Wilfred Court’s slide collection now digitised

Over 2,200 colour slides documenting the work and travels of the architect Wilfred Court in India, Pakistan, Bangladesh, Ghana, Nigeria and Cameroon in the 1950s and 1960s have now been added to the Royal Commonwealth Society (RCS) collection on Cambridge Digital Library. Court’s collection of photographs, slides, diaries and cinefilms, now assigned the collection reference RCS/Y302Q, was donated to the University Library in 2022 by his daughters, Sara Reid, Judy Innes and Ruth Court. The digitisation of the slides was kindly funded by the family of Wilfred Court.

Wilfred Court was born in Nottingham in July 1929. He grew up in Great Shelford, Cambridgeshire, and was educated at the Perse School. He read Architecture at Gonville and Caius College, Cambridge. In lieu of National Service, Court was sent to a voluntary camp in Italy in 1953, before going on to continue voluntary service in India and Pakistan. During this time, he was awarded a UNESCO travel grant to report on the educational work done at Mahatma Gandhi’s ashram in Sevagram and completed a solo walk in the foothills of the Himalayas (an account of this trip is held in the collection). He returned home to England taking an epic journey through Iraq, Turkey, Syria, Lebanon, Jordan and Italy.

Accra Independence Day Regatta, 1957 (RCS/Y302Q/JJ/3) and the African Flame of Freedom photographed in 1999 (RCS/Y302Q/X/99-11/24).

As a qualified architect, Court worked firstly in Ghana for a private firm building houses for people displaced as a result of the construction of Tema Harbour. He later worked for the Public Works Department in Tamale, and in 1957 he was involved in the country’s independence celebrations in Accra, with specific responsibilities for ensuring the Flame of African Freedom remained alight. He next worked in Nigeria, primarily at Ahmadu Bello University in Kaduna State. The University was opened in 1962 in the city of Zaria as the University of Northern Nigeria, a significant step in opening up tertiary education in the Northern Region which had historically been neglected under the colonial administration. Court had married his wife, Elisabeth, in 1963, and in 1968 the family returned to England as the Biafran War intensified.

Construction of buildings at Ahmadu Bello University, 1965, and Buckminster-Fuller demonstration, 1966 (RCS/Y302Q/PD/27 and PF/3)

After settling in the village of King’s Cliffe in Northamptonshire, Court worked for various architectural firms in and around Peterborough before setting up his own solo practice. He also worked as Trust Architect for the Hampstead Garden Suburb Trust. Wilfred Court died in April 2011. A prodigious photographer, his collection of prints and slides also documents work undertaken in Bangladesh to design and build a Leprosy Centre in Chandraghona, a holiday to Waza Game Reserve in Cameroon, scenes from journeys to Togoland [Togo], Benin, Sierra Leone as well as photographs from return visits to India and Ghana after his retirement.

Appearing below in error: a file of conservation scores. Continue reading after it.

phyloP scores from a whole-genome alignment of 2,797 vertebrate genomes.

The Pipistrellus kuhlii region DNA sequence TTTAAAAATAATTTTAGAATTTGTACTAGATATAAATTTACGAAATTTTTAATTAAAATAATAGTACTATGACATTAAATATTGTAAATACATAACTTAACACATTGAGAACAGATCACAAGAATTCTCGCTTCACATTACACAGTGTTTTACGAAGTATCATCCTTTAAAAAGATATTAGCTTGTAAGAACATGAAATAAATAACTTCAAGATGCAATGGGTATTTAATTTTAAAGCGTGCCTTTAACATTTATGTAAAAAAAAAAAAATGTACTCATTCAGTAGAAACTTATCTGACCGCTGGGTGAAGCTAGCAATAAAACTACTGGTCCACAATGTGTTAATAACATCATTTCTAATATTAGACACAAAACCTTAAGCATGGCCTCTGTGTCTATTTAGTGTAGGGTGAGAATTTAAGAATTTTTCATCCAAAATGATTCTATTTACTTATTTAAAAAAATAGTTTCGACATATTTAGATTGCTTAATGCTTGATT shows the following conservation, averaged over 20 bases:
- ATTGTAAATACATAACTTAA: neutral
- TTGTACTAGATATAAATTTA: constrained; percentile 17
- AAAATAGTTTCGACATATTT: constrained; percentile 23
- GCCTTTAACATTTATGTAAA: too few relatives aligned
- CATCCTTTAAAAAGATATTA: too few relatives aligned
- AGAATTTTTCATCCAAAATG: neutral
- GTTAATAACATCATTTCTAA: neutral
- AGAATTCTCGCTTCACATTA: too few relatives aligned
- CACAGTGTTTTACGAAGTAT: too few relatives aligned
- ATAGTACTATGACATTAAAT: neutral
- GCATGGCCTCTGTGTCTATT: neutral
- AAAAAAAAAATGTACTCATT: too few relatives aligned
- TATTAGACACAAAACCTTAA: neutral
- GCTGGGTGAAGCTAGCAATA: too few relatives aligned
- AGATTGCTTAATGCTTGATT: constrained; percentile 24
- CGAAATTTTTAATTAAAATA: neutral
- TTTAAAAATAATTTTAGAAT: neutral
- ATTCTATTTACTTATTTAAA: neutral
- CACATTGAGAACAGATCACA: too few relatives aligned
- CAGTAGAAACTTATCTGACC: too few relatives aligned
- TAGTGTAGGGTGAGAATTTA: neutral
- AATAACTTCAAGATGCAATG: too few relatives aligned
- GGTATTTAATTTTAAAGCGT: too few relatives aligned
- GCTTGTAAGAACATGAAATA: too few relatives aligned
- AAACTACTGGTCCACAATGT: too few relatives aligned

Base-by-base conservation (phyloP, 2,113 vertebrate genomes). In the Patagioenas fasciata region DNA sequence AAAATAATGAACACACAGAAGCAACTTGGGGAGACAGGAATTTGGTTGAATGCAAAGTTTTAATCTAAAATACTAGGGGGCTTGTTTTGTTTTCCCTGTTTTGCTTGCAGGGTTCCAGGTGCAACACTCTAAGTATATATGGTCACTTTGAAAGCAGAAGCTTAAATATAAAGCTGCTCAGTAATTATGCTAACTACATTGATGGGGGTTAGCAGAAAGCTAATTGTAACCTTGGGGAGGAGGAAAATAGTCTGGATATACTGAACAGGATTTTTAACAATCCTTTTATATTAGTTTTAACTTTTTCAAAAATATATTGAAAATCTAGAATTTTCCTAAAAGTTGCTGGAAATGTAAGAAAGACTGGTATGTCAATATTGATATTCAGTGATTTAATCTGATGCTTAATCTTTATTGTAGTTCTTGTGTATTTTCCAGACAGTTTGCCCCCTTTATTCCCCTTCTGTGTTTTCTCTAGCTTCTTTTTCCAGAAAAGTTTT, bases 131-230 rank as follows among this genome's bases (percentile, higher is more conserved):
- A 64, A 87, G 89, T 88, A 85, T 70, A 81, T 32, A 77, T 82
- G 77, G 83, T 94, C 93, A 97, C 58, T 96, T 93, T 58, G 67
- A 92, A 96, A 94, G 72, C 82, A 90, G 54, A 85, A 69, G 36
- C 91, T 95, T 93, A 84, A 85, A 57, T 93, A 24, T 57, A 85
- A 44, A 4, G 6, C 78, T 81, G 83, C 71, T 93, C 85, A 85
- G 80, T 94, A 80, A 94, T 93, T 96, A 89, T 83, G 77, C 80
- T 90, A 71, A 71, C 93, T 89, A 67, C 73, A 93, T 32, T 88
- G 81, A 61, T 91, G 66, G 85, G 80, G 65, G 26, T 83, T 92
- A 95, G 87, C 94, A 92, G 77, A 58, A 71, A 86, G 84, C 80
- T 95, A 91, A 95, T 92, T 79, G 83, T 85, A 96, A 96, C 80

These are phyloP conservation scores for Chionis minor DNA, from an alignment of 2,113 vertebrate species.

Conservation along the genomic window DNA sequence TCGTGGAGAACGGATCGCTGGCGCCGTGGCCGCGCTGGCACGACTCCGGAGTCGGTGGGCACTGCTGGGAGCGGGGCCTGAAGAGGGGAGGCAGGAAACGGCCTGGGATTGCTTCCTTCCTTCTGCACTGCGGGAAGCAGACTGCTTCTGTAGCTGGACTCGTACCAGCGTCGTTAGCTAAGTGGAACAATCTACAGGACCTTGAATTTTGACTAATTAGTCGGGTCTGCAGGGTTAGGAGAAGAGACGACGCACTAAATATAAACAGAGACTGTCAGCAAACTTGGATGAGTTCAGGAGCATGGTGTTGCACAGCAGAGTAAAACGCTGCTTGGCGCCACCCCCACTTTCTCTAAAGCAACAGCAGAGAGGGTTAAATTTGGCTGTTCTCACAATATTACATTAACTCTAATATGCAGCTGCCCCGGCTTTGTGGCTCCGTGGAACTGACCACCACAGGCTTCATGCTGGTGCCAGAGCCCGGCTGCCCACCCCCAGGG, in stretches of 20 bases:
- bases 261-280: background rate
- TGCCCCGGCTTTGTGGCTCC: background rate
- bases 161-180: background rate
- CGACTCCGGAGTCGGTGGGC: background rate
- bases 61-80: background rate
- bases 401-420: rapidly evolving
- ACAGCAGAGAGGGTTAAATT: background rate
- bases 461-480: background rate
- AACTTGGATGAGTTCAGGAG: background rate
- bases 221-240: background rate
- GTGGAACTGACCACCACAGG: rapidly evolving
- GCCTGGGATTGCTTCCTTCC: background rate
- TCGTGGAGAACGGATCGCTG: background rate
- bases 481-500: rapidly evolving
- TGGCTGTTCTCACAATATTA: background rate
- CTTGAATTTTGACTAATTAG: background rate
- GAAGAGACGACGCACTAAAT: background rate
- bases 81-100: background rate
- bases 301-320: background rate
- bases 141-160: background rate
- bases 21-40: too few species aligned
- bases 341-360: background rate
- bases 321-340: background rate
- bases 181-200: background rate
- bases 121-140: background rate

Wilfred Court in the garden at Zaria (RCS/Y302Q/NK/16) and his much loved Austin Sprite pictured in the Northern Territories, Ghana (RCS/Y302Q/KR/5)

The collection was digitised in 2023 by Raffaella Losito, Chief Photographic Technician at the UL’s Cultural Heritage Imaging Laboratory (CHIL). When digitising film negatives, there are two approaches: flatbed scanners or digital cameras. Raffaella used a portable lightbox specially designed for CHIL, which has a 35mm slide holder on the top, and a Sony Alpha A7r camera paired with a macro lens.

The most challenging aspect of the digitisation process for Raffaella was maintaining colour consistency throughout the entire collection, given the diverse types of film and varying light conditions used by Court. When handling such a wide range of material conditions, post-processing can quickly become the most time-consuming part of a digitisation project. Fortunately, our photographers have access to some of the best software in the cultural heritage industry, such as Capture One CH. This software is designed to streamline the process and is complemented by scientific quality control solutions, including film targets and colour analysis software, to meet industry-standard needs.

Pre- and post-processing: image of Ahmadu Bello University (RCS/Y302Q/PD/20)

Browse Wilfred Court’s collection on Cambridge Digital Library. For queries, please contact the RCS curator: rcs@lib.cam.ac.uk.